08.07.2016 - Education Sector

Big plans, growth and legitimacy – update from winners of 2015 UNESCO ‘green’ prize

© UNESCO - Informal lunch discussions during the workshop for the 2015 prize-winners

“For a small organization the prize money has gained us space to breathe and think,” said Felix Spira, of rootAbility, speaking of the changes brought about as one of the three award winners of the 2015 UNESCO-Japan Prize on Education for Sustainable Development (ESD).

The three 2015 laureates: Asociación SERES from Guatemala/El Salvador; Jayagiri Centre from Indonesia; and rootAbility from Germany reflected on their win during a workshop at UNESCO Headquarters, Paris on July 7, 2016.

The prize selects outstanding projects which inspire and empower youth to create more sustainable lifestyles through individual and collective activities and commitment and comes with three awards of USD 50,000.

Beautiful chance to connect youth

Asociación SERES, which empowers and educates youth to build and lead healthy, just and sustainable communities, is dreaming big with plans to build a ‘Communiversity’ on 25 acres of land they have acquired. Representative Corinna Grace said: “It would be a regional resilience hub, a sustainable campus that would unite students from developed and developing world around ESD. It’s a beautiful opportunity to connect youth.”

Tintin Kartini, Focal Point from Jayagiri Centre, which works from within the Ministry of Education and Culture in Indonesia to develop and implement ESD learning models and programmes in local communities, said they had used part of the money to support lab sites for six locations running different ESD programmes with local people taking ownership.

Already running are projects involving recycling of garbage to make oil and gas and puppet making and training in use of puppets to spread ESD messages, and mushroom and flower production. She said interest had grown in their activities since the prize and had inspired other similar centres in the country to expand their ESD focus. For the future they hope to integrate ESD into Early Childhood Education programmes.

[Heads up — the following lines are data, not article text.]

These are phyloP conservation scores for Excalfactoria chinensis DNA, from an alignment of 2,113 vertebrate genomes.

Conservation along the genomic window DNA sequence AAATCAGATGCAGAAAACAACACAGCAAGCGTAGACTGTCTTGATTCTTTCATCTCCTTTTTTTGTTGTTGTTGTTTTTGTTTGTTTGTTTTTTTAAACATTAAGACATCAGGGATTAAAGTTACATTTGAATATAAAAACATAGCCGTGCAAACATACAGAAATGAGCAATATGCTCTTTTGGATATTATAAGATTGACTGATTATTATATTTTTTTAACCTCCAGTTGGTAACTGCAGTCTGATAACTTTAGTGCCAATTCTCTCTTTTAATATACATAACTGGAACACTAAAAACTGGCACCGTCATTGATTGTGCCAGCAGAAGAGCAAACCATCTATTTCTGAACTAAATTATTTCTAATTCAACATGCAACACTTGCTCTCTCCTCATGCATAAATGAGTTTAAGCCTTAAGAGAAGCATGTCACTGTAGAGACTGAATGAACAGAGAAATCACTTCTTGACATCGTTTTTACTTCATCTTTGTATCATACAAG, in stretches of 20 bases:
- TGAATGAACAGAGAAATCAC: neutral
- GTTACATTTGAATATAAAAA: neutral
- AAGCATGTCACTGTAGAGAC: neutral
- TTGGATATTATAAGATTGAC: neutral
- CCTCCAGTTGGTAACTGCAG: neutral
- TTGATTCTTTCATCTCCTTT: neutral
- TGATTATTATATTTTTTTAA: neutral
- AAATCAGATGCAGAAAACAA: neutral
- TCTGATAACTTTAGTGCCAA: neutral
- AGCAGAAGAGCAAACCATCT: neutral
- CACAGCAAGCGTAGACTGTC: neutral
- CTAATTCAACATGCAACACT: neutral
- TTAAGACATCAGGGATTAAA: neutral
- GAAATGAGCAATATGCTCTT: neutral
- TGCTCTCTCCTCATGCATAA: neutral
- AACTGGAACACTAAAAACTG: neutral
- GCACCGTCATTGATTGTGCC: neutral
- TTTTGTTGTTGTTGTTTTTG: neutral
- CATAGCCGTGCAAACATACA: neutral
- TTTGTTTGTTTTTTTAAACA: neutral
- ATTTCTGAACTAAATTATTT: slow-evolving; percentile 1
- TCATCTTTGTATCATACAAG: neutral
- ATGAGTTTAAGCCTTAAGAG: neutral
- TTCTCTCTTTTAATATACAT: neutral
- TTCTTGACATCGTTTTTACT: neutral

Simple sustainability messages for children

“We hope to help children internalise simple message like switch off lights, turn off water at an early age,” she said.

Felix Spira from rootAbility, which inspires students to make their universities more sustainable through the Green Office model, said they had invested in publicity materials including a newsletter and had been able to employ staff who had previously volunteered. Mostly they had gained legitimacy.

“When we approach people we are no longer just a group of young people. They can see the potential,” he said.

They had also gained vital time to prepare a larger funding application and to scale-up their model to other European countries and potentially other spheres of education.

“Frankly the impact has been amazing,” he said.  

The three winners are also Key Partners of UNESCO’s Global Action Programme on ESD (GAP) and the workshop followed a two-day meeting of the Partners Networks to review success and share scaling-up ideas in the light of the Global Education Agenda.


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